2017 will go down in record books as a year that brought issues of gender discrimination and sexism — especially within the media, entertainment, and tech industries — into the spotlight. These issues have become part of the public conversation in ways they have never been before: It's a reckoning splashed on front pages, seen while scrolling through social feeds, and overheard in conversations on the subway.
So it's especially surprising (and troubling) to hear that the tech industry's biggest annual event, January's Consumer Electronics Show, currently has a lineup of keynote speakers that includes six men (five of whom are white), and zero women. The compilation of all six male keynote speakers' headshots draws strong parallels to a Nikon photography campaign, which caused widespread outrage in September for featuring 32 male photographers, and — you guessed it — no women. Given the current conversations around representation and the need to elevate women in the workplace, it's not a good look.
CES, as it says on its Keynote Addresses page, "stands for innovators and the promise and power of technology." Women are a vital part of that conversation. So where are they?
Today, AdAge reported that many within the marketing community are speaking out against the noticeable lack of gender and racial diversity, and marketers and top executives from Twitter, JP Morgan, and HP have taken to Twitter to voice their disappointment and call on CES to do better. (One male CEO even called for a boycott.) GenderAvenger, a grassroots, watchdog organization whose goal is to "ensure that women are always part of the public dialog," published an action alert on November 29 about the lack of women slated to take the keynote stage at CES in five weeks time. The group also called out CES in 2017 for a similar lack of female-led keynote addresses.
"If, in fact, women are going to be respected in the context of what's happening now in our world, they need to be seen on big public stages," Gina Glantz, GenderAvenger's founder and president, told Refinery29.
Glantz founded the online activist community about three years ago, appalled by the dearth of women on the main stage at conferences. GenderAvengers is not alone in the fight for representation onstage. Other groups, such as BiasWatchNeuro, also seek to address the lack of women invited to speak at science conferences. Various pledges have called on male executives to commit to not participating on "manels," the cheeky term that refers to male panels.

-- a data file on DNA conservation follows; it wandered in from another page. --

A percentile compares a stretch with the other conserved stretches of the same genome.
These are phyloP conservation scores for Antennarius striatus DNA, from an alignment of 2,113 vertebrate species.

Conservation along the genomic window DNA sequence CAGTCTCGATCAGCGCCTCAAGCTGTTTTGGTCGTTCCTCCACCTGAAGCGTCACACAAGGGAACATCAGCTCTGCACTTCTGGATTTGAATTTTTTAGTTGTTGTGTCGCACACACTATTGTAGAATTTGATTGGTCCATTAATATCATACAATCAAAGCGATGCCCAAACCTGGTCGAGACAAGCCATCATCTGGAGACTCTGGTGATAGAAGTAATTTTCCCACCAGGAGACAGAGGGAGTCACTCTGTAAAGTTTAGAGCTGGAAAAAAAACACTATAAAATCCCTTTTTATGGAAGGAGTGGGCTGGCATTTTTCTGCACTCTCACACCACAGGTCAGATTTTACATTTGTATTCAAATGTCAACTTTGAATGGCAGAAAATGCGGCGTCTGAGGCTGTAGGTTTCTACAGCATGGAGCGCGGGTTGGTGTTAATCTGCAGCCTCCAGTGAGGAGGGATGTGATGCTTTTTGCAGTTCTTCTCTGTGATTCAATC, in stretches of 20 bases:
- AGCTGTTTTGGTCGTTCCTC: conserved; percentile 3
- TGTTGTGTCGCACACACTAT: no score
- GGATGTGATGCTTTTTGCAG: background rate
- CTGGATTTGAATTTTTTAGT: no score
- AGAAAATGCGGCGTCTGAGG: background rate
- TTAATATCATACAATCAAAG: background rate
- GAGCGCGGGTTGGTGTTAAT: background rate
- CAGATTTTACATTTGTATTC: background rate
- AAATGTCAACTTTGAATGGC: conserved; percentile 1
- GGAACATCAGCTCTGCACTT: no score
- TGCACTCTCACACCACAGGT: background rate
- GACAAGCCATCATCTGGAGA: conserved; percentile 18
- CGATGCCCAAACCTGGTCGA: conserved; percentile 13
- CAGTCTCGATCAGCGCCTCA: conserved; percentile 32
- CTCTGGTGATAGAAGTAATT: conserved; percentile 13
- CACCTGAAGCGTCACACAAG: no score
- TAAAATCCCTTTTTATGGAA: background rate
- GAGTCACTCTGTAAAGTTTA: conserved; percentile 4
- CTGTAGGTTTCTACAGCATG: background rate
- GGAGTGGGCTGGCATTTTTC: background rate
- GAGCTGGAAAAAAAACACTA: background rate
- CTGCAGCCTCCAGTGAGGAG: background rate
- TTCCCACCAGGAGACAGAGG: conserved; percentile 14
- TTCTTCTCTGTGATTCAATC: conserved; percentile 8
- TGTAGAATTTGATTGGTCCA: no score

In response to the outcry across social media, CES published a response from Karen Chupka, senior vice president of the Consumer Technology Association (CTA), the group that puts on CES. In her response, Chupka references four female keynote speakers from previous years, adding that there have been 21 keynote spots held by women in the last 11 years. That number is not very impressive, and Chupka reasons it is because of CES's own constraints:
"To keynote at CES, the speaker must head (president/CEO level) a large entity who has name recognition in the industry. As upsetting as it is, there is a limited pool when it comes to women in these positions. We feel your pain. It bothers us, too. The tech industry and every industry must do better."
This is problematic, as speaking at important industry events is a vital professional development opportunity, and a key way for women to build their professional profiles. For CES, and others guilty of putting on "manels," a good first step would be to invite women who are in senior roles onto the keynote stage. A Korn Ferry study published in June found that "continued bias against women as CEOs" and "not sufficient opportunity" are the top two reasons people believe it's more difficult for women to land a spot in the corner office, much less a prestigious speaking gig.
The irony is that CES is citing its own self-imposed rules for its lack of female speakers. In fact, there is no shortage of women in the top ranks who would make excellent speakers and add invaluable insights at the event. In an email to Refinery29, Dona Sarkar, the head of Microsoft's Windows Insider Program, suggested Yoky Matsuoka, chief technology officer at Nest, and Debbie Sterling, who is, in fact, a CEO and founder of GoldieBlox. Both have extensive speaking experience.
Software engineer and Project Include team member Tracy Chou recommended Katrina Lake, CEO of Stitch Fix, Mary Lou Jepsen, founder of Openwater, Jean Liu, president of Chinese rideshare company Didi Chuxing, and Megan Smith, the former chief technology officer and assistant to President Obama.
There's also Jennifer Hyman, CEO of Rent the Runway; April Underwood, vice president of product at Slack; Alanna Cotton, vice president and general manager of mobile computing and wearables at Samsung Electronics America; and Maria Renz, vice president of delivery experience at Amazon.
Those are just 10 names of women, but far more have been provided on Twitter.
CTA has its work cut out for it. The question is, will it listen to its community?
This piece has been updated to include recommendations from Tracy Chou.